UNDP welcomes China-US agreement to combat climate change
New York – The United Nations Development Programme (UNDP) welcomes the agreement between China and the United States of America to work together to tackle the production and consumption of hydrofluorocarbons (HFCs) to combat climate change.
UNDP Administrator Helen Clark said today that joint activities by the world’s two largest economies can give impetus to climate change mitigation, negotiations and efforts.
Phasing-down the use of HFCs could be implemented in a concerted manner making the best use of international conventions focused on ozone and climate change.
China and the United States are important partners of UNDP in programmes to protect the ozone layer and the climate system. With this new agreement, UNDP looks forward to strengthening and expanding these partnerships.
As a result of international efforts under the Montreal Protocol to Protect the Ozone Layer, the use of HFCs is rapidly increasing in such important sectors of the economy as air conditioning, refrigeration, solvents, foam blowing and aerosols.
Some HFCs, however, are – like the substances they are replacing – very potent greenhouse gases. HFC emissions could comrpise up to 20 per cent of global carbon dioxide (CO2) emissions by 2050 in business-as-usual scenarios. Agreed actions under an international framework to phase-out HFCs could therefore help keep the planet cooler by 0.5 degrees Celsius.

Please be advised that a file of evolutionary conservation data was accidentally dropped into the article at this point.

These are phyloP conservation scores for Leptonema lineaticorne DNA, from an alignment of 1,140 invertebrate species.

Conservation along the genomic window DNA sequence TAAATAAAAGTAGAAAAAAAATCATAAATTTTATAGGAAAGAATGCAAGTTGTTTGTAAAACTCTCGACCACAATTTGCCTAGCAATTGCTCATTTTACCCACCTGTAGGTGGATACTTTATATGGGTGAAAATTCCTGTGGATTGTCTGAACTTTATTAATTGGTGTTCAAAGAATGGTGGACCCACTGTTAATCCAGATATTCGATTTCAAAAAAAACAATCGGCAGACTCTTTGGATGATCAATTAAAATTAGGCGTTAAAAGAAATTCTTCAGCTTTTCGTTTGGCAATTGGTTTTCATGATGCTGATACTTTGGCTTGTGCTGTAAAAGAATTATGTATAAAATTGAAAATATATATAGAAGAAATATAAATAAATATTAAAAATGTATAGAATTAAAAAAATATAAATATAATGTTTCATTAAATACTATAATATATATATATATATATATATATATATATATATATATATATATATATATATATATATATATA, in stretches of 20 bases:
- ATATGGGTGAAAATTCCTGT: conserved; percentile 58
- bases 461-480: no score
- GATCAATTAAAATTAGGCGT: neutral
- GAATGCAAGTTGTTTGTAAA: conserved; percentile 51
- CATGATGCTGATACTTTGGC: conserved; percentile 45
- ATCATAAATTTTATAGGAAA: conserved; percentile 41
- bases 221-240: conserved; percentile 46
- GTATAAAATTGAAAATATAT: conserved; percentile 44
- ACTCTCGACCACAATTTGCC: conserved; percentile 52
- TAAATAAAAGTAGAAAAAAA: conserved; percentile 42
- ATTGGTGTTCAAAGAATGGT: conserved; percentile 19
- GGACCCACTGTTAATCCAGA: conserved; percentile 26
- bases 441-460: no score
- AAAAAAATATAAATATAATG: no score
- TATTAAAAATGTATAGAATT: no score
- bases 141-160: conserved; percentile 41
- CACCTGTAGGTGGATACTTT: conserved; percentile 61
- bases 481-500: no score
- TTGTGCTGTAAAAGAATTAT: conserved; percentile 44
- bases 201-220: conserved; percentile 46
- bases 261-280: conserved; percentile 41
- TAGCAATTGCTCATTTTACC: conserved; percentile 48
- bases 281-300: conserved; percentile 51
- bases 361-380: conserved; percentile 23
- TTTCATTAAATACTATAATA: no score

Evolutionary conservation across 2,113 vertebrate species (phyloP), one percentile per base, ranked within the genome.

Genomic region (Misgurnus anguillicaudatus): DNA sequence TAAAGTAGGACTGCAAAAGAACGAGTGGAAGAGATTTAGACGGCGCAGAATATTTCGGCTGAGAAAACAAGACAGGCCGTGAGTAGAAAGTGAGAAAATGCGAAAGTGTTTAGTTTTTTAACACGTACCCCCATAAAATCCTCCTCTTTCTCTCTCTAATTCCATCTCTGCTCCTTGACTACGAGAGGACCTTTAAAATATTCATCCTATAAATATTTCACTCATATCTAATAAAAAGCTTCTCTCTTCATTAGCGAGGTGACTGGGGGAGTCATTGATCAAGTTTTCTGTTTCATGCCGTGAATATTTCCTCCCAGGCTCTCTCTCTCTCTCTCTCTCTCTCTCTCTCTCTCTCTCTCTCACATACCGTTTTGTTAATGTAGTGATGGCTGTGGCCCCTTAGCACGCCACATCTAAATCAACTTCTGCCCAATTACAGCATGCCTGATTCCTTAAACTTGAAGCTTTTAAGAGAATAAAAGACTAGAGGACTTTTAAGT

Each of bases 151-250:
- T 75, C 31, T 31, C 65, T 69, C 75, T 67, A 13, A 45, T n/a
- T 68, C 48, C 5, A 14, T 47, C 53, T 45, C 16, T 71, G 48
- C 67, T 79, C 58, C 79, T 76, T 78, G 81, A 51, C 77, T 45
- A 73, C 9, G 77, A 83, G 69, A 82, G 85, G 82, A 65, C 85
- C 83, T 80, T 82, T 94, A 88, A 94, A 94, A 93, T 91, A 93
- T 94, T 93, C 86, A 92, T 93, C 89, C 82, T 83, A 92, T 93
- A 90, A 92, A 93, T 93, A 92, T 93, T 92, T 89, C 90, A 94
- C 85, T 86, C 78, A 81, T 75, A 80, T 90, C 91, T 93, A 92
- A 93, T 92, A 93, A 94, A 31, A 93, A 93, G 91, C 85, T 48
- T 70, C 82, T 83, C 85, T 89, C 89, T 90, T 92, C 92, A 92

As a partner in the Climate and Clean Air Coalition to Reduce Short-Lived Climate Pollutants (CCAC), UNDP has been supporting developing countries to reduce the negative impacts of HFCs on climate and energy use.
In a number of developing countries (Bangladesh, Chile, Colombia, Ghana, Indonesia and Nigeria) – with funds from the CCAC – UNDP is assisting governments to conduct initial surveys of the use of HFCs, with the aim of developing evidence-based, effective phase-out strategies.
“UNDP is urging developed countries to extend financial and technological support to developing countries so that they can leapfrog to ozone- and climate-friendly technologies,” Helen Clark said.
“UNDP is committed to supporting developing countries to transform their economies through the use of environmentally sound technologies.”
UNDP also implements demonstration projects for showcasing safe and efficient technologies and substances with low global warming potential in the air conditioning, refrigeration and foams sectors.
Visit Ozone and Climate for more information about UNDP's work in this area.